Nov. 30, 2017

Public health nursing researcher exploring Canadian immigrants’ experiences with HIV/AIDS stigma

Assistant professor Aniela dela Cruz’s current study examines impact of mandatory HIV screening during immigration process
The Newcomer, HIV, Immigration, Treatment Engagement, and Stigma in Canada (NewHITES) Community-Based Research Team includes community leaders, AIDS service organizations in Alberta and BC, the Public Health Agency of Canada, and researchers from Calgary, Edmonton, Saskatchewan, Halifax. In September, the team met at the University of Calgary campus to discuss their work.

The Newcomer, HIV, Immigration, Treatment Engagement, and Stigma in Canada Community-Based Team

Añiela dela Cruz started her research career examining how the perception of HIV/AIDS changes as people cross borders and its implications for transmission and infection. As assistant professor in the Faculty of Nursing and member of the O’Brien Institute for Public Health at the Cumming School of Medicine, she is now currently focused on stigma experienced by immigrants who are living with HIV who migrate and settle in Canada.

Her current research examines the health, social, and societal contexts of immigrants living with HIV in Canada and identifying ways to reduce health and social inequities.

  • Read more in the Calgary Journal article “Why African, Black and Caribbean Communities struggle with HIV/AIDS stigma in Canada.”

dela Cruz (BN’98) is part of a community-based research team from the University of Calgary and University of Alberta with collaborators from British Columbia, Alberta, Saskatchewan, Ontario, and Nova Scotia, who are all working together to better understand the experiences of immigrants living with HIV in Canada.

In 2015, the Newcomer, HIV, Immigration, Treatment Engagement, and Stigma in Canada (NewHITES) Community-Based Research Team started a pilot study to look at HIV-related stigma among African immigrants living with HIV in Alberta. That work set the foundation for a new study around African and Caribbean immigrants living with HIV in Canada and their internalized and experienced stigma during the process of migration and settlement.

Gaps and inconsistencies during mandatory HIV-screening in immigration exams

As part of the Canadian immigration application processes, mandatory HIV screening has been in place since 2002. As part of their upcoming study, the NewHITES team is looking at people's experiences of this screening in the Canadian Immigration Medical Examination.

Preliminary results show some inconsistencies in the way people experienced that screening in the areas of informed consent, pre-HIV test counselling, post-HIV test counselling and referral to health-care services or follow-up care. This is significant because gaps in the process are related to how immigrant applicants are counselled to access health and social care in the event they are indeed successful in migrating to Canada.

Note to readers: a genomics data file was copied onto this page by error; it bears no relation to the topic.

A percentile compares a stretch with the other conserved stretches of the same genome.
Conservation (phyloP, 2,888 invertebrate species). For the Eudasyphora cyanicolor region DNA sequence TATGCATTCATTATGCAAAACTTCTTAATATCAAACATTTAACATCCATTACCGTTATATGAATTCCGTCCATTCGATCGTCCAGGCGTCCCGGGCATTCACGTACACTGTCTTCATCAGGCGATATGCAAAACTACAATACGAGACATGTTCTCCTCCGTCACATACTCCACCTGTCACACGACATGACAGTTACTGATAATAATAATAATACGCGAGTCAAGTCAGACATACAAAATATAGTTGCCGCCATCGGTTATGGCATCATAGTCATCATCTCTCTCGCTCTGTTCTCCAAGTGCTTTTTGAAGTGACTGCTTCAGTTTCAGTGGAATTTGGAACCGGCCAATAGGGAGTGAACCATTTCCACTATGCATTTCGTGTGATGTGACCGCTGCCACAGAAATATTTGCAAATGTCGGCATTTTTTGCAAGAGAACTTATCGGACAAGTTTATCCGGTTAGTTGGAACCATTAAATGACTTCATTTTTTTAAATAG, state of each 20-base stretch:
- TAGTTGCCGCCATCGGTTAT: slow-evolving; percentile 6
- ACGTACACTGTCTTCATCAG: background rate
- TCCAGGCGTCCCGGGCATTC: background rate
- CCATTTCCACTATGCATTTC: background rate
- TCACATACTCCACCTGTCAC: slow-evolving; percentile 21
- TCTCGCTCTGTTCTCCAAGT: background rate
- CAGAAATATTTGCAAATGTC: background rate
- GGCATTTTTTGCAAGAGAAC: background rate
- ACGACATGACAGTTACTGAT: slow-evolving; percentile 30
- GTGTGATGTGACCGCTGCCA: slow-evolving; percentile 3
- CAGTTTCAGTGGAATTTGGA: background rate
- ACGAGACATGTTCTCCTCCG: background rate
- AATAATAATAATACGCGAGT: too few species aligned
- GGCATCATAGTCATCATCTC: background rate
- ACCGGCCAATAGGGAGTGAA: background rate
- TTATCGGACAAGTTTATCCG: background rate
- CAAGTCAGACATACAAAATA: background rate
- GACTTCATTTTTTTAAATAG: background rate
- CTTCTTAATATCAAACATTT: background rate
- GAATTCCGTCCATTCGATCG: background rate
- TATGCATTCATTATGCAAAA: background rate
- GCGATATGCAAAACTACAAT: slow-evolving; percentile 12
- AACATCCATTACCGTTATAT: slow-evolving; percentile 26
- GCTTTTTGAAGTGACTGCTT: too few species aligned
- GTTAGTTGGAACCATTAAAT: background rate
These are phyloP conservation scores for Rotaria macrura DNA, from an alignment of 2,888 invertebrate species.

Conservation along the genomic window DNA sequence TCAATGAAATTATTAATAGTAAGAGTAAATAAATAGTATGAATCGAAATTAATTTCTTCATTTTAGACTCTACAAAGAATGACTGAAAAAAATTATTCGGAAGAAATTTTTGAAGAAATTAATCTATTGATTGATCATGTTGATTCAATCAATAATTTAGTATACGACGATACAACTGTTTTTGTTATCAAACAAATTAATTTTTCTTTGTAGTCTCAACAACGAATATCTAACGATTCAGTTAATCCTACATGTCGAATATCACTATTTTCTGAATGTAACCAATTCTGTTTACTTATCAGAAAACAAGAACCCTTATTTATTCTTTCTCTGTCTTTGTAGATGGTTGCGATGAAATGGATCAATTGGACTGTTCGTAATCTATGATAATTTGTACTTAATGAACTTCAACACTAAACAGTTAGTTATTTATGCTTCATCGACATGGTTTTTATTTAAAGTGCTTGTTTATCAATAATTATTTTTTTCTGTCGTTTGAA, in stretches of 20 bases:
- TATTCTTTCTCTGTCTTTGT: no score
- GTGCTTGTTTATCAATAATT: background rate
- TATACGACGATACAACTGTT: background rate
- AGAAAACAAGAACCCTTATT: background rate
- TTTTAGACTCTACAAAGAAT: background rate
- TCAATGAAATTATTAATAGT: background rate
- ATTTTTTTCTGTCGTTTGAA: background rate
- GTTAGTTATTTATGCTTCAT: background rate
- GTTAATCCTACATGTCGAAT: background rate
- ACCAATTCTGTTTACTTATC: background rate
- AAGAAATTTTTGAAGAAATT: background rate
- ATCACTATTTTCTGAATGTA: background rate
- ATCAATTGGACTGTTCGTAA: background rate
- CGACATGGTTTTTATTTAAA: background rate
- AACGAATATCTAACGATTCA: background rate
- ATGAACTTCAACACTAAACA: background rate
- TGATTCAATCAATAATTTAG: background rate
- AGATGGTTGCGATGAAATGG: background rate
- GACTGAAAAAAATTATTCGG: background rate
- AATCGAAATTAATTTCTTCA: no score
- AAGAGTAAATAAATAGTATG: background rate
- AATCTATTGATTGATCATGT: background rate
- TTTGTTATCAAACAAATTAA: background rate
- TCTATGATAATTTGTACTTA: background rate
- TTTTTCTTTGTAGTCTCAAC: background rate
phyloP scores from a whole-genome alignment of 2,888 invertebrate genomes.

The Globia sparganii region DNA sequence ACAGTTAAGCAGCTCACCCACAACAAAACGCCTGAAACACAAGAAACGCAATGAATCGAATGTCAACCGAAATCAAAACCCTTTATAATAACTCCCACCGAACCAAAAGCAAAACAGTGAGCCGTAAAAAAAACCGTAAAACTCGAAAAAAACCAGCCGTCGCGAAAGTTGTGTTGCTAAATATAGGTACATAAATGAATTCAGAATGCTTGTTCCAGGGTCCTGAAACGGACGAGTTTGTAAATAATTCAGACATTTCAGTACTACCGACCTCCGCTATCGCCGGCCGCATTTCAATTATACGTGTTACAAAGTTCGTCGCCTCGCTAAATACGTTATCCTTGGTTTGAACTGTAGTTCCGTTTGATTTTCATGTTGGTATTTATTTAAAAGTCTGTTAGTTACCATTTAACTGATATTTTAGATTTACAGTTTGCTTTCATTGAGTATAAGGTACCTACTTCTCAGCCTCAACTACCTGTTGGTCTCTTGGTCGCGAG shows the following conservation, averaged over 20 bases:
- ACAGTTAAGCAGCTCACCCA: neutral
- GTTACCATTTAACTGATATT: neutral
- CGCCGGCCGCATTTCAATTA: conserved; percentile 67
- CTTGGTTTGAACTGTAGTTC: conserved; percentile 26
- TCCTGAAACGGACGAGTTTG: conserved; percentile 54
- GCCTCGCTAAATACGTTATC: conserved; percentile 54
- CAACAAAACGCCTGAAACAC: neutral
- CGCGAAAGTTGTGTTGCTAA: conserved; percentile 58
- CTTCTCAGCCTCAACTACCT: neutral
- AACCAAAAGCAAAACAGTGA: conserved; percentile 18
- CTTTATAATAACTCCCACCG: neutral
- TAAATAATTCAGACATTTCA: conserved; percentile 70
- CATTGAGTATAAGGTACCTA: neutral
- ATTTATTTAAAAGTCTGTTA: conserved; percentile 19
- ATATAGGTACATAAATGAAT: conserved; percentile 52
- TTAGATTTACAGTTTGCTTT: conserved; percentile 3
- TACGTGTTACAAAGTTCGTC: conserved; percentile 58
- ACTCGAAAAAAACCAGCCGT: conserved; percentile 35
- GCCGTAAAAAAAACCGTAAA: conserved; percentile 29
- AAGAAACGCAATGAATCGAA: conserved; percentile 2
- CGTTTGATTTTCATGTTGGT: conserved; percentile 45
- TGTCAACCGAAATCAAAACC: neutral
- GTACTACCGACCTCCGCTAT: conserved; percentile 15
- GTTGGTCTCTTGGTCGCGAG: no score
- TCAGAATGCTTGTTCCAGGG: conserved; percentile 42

“It seemed that people were experiencing stigma during these mandatory immigration exams and not getting connected to services during the migration and settlement process,” she says. “We know that people who are engaged within that continuum of HIV care cascade will do well - physical health-wise and socially.

“We also know that if there is an interruption in that cascade of care, people will have poorer social health and outcomes. You’ll find people live in social isolation or are marginalized and not able to have regular employment because they’re too afraid to be engaged in care.”

Añiela dela Cruz, PhD, MSc, RN, Assistant Professor

Añiela dela Cruz, PhD, MSc, RN, Assistant Professor

Goal to better support people and newcomers who are living with HIV in Canada

dela Cruz says the other huge implication around this inconsistency is if someone doesn’t know their status and are being tested for HIV and not informed.

“It’s a life-changing diagnosis,” she says. “If you work with people living with HIV and ask about their experiences of getting their positive diagnosis, it’s very shocking to say the least. It’s a recurring theme to hear from our participants that ‘I wish I was told I have cancer, it would be easier - it would be easier to tell my family or hold my job.’ It’s that profound.”

dela Cruz says the long-term aim with the group’s research is to explore new approaches in providing HIV prevention, care, and support services for this newcomer population. This study will contribute important knowledge in understanding the intersections between immigration policies and practices, and the ways in which these contribute to stigma.

“We’re looking at HIV stigma in the context of migration and settlement and the other layer is immigration process and policies,” she says. “Once we have that info, we can start planning for an intervention. That could be things like making recommendations to the immigration physician with policies and practices. The goal is to have programs that better support people and newcomers who are living with HIV in Canada.”

90-90-90: Global targets for ending the AIDS epidemic

December 1 marks Worlds AIDS Day which started in 1988 and is dedicated to raising awareness of HIV/AIDS. 90-90-90 is the ambitious global target to end the AIDS epidemic set out by UNAIDS. It outlines that by 2020, 90 per cent of all people living with HIV are diagnosed; 90 per cent of all people with diagnosed HIV infection are engaged in treatment; and 90 per cent of all people receiving antiretroviral therapy will have viral suppression.